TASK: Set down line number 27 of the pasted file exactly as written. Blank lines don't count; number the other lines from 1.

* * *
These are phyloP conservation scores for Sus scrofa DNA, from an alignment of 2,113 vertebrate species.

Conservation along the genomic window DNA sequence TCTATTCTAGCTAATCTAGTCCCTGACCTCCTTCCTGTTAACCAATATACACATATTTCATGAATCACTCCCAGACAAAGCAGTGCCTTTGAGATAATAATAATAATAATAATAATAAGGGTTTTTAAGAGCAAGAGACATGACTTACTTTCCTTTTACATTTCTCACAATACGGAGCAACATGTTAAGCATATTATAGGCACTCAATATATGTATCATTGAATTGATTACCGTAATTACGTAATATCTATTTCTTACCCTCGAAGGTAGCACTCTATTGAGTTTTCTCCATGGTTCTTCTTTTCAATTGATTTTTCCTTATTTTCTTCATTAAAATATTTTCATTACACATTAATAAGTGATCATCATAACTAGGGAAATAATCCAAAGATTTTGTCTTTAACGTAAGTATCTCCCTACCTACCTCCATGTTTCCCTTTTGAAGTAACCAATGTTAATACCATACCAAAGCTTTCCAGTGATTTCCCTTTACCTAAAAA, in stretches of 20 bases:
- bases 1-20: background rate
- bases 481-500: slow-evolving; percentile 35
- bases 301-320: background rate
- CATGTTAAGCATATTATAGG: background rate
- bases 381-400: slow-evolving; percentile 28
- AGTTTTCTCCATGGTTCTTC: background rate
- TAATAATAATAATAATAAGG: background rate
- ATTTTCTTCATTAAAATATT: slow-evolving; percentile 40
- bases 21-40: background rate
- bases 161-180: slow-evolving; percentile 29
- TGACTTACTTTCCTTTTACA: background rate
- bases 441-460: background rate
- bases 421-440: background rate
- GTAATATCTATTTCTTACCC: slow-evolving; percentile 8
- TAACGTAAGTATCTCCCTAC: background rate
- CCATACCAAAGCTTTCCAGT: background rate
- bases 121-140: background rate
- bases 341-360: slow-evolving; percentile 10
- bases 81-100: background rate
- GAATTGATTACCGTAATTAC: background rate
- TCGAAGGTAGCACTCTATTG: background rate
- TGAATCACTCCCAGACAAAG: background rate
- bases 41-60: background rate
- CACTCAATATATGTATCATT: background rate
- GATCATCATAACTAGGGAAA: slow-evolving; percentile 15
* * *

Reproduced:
- GATCATCATAACTAGGGAAA: slow-evolving; percentile 15